Bill Thompson became a corporate entrepreneur early. At age 12 he started a company to buy and sell coins. By age 25 he had started an insurance agency that ultimately became one of the largest in Oklahoma. Expanding that firm and adding more, Bill created a financial services holding company that operated in several states plus Bermuda, the Cayman Islands and England.
If variety is the spice of life, author Bill Thompson’s life so far has been spicy for sure! Over the years, and in no particular order, he’s been:
- an international insurance broker
- a mayor
- head of a state prison board
- a stockbroker
- a newspaper reporter
- a Bourbon Street piano player
- a corporate entrepreneur
- presented to Queen Elizabeth and Prince Philip
- in jail (briefly … and wrongly!)
- a goat herder
- a church organist and choir member
- a real estate broker
- a world traveler
- president of an animal shelter
- a husband, father and grandfather
- an observer at a knighting in Westminster
- a fluent Russian speaker
- a passenger on the Concorde
- a caregiver
- a lifetime dog lover
- an award-winning novelist
Bill has always had a burning interest in archaeological finds, mysteries of the past, unexplained things in the jungle and stories of adventure in remote places. Over the years he traveled extensively around the world and visited sites such as Machu Picchu, Stonehenge, Avebury, Egypt, Petra and many ancient Olmec, Aztec and Maya cities in Mexico, Belize and Guatemala.
Bill and his wife live in Dallas, Texas with three dogs, travel a lot, eat and drink well and have fun living life.
On The Strangest Thing (2014):
“The people who proofread my books tell me this is the best one yet. I know it was the most fun to write. The book’s about a dislikable American President who is passionate about archaeology, enough to go alone into the depths of a temple to see a discovery. Apparently something’s been found that is so different – so unusual – that it defies logic and explanation.
When the President disappears his successor enlists the help of Brian Sadler, his old friend and an amateur archaeologist. Brian travels to Mexico, gets embroiled in a power struggle and finds more than he bargained for – The Strangest Thing.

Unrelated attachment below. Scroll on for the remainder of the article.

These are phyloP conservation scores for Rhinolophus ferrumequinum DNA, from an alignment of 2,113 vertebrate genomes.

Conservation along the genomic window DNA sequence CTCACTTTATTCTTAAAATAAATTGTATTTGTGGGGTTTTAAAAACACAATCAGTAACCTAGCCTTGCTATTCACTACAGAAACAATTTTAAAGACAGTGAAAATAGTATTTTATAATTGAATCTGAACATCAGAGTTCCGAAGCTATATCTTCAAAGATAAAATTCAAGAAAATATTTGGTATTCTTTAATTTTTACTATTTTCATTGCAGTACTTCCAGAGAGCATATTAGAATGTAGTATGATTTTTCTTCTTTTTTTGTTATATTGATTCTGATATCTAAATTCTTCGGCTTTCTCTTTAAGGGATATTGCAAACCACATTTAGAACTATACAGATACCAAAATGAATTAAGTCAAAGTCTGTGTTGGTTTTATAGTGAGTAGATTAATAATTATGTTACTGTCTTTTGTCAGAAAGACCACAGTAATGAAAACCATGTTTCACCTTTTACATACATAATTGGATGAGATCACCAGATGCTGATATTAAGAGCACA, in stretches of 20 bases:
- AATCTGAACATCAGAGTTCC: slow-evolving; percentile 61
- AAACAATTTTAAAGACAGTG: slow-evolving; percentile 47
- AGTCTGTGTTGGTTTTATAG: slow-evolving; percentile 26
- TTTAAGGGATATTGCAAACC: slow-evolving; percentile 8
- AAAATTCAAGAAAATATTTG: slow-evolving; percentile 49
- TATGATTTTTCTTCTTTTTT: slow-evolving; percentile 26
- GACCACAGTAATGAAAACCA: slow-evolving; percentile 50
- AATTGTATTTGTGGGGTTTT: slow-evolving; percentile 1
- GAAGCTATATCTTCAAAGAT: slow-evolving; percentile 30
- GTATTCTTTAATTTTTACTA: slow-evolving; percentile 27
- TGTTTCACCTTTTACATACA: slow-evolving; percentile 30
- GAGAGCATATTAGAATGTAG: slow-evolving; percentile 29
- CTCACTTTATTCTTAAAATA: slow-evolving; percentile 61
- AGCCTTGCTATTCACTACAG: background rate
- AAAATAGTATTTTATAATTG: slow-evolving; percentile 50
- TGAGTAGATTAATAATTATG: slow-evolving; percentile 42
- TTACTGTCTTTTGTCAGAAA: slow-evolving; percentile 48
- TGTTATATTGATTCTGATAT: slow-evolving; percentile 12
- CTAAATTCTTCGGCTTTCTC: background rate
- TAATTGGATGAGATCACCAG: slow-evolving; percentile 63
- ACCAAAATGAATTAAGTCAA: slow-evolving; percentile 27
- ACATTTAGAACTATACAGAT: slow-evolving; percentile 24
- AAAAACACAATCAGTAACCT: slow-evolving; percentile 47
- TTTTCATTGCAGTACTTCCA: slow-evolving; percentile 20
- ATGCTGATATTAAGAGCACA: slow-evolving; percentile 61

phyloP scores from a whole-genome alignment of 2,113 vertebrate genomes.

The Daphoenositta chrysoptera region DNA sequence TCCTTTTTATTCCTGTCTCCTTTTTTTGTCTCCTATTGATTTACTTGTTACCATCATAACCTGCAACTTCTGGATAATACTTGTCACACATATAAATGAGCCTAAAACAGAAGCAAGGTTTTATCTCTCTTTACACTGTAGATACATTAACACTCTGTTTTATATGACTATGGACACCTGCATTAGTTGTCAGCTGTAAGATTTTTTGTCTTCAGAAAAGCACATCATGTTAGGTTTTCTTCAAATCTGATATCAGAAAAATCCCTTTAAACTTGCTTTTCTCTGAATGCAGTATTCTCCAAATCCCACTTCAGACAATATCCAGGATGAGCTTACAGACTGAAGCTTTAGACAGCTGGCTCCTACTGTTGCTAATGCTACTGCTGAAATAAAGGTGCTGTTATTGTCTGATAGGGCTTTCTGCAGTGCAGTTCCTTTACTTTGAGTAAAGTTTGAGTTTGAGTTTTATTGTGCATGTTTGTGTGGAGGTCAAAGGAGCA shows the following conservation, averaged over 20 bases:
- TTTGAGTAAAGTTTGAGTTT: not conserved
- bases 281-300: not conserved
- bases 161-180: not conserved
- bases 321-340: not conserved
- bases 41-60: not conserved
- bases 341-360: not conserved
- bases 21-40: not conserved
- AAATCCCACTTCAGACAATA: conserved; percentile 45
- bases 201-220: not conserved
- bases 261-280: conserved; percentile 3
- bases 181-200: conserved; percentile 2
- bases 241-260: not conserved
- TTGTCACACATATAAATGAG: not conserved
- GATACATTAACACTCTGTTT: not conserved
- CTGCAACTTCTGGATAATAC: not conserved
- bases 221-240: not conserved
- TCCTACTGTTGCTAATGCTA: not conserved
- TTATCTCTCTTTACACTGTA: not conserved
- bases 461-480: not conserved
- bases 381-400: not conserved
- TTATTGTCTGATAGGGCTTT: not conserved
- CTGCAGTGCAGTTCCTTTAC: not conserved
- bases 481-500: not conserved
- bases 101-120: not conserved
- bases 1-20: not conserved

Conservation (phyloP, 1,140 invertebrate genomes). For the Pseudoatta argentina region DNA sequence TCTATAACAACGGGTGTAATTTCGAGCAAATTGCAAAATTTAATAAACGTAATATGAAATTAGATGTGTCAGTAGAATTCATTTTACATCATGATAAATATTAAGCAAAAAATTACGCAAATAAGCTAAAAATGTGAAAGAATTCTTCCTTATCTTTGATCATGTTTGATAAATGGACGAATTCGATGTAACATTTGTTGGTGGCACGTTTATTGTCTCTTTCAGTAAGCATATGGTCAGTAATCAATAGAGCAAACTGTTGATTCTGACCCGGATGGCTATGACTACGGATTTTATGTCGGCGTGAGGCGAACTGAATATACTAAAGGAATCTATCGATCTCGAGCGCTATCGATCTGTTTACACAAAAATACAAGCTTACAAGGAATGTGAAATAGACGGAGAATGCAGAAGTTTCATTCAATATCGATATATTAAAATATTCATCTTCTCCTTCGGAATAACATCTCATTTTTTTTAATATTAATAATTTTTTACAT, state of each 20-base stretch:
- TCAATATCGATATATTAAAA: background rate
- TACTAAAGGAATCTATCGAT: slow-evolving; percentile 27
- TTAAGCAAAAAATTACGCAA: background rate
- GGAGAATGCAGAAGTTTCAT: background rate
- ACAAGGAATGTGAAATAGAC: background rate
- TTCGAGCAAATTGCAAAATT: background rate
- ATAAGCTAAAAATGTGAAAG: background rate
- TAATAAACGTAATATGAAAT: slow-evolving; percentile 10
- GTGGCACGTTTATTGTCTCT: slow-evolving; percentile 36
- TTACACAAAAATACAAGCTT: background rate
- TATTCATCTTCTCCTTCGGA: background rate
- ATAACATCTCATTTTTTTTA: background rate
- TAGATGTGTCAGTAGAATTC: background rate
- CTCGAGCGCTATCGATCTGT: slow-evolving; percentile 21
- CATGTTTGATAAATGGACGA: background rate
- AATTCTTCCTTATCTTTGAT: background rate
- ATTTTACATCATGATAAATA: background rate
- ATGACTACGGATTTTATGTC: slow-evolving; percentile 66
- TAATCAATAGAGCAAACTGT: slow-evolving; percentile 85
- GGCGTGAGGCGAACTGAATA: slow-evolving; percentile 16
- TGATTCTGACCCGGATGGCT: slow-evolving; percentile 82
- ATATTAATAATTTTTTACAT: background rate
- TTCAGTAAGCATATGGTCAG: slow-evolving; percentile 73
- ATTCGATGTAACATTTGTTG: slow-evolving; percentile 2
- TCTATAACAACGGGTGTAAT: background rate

The mysteries of how Egyptians, Indians in Mexico, Central and South America and others managed to create massive temples soaring hundreds of feet high have always fascinated me. I think it’s ludicrous to insist that these primitive people suddenly evolved somehow into master architects and builders when less than a hundred years before, they were farmers and warriors. It defies logic.
So who helped these people build their temples? Who taught them how to raise 200,000 pound stones eighty feet into the air and stack them so perfectly that you can’t slip a piece of paper between them? Someone did. It just makes sense to me.
Read The Strangest Thing and tell me if you agree it could have happened this way.”
On The Bethlehem Scroll (2009):
“My continued interest in archaeological adventure caused me to write The Bethlehem Scroll in 2009. This novel introduced Brian Sadler as the lead character. A Dallas stockbroker whose firm ends up in trouble with the authorities because of ties to the mob, Sadler encounters a strange twist of fate. He ends up owning an antiquities gallery on Fifth Avenue in New York City and begins a search for a scroll which is potentially the rarest document on earth.